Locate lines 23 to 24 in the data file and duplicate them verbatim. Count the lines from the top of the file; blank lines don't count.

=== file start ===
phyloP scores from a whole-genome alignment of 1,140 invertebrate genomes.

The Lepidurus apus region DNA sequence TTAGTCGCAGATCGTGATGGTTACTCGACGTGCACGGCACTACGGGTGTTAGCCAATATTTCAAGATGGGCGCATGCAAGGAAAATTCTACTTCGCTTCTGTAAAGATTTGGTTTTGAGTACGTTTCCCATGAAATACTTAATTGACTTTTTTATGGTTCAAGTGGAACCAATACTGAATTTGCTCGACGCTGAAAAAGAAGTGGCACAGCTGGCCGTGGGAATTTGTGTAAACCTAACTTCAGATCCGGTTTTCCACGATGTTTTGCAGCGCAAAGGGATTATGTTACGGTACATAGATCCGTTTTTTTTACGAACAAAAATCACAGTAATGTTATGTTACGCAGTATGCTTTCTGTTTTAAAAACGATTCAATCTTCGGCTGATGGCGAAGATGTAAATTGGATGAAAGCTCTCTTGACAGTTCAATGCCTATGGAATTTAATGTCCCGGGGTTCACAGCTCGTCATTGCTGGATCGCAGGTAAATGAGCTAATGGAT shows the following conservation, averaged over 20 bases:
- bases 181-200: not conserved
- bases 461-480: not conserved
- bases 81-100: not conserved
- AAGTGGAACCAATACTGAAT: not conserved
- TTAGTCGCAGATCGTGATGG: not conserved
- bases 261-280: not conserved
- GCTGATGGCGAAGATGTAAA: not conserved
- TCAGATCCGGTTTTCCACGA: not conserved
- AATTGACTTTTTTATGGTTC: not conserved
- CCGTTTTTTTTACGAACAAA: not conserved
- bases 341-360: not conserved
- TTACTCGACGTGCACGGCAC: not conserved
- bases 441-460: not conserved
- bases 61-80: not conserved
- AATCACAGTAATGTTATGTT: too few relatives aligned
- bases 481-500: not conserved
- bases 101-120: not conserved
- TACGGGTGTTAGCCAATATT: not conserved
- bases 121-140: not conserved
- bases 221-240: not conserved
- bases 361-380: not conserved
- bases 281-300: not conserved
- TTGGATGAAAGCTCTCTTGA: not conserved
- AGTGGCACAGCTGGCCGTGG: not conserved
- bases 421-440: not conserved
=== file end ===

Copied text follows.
- bases 361-380: not conserved
- bases 281-300: not conserved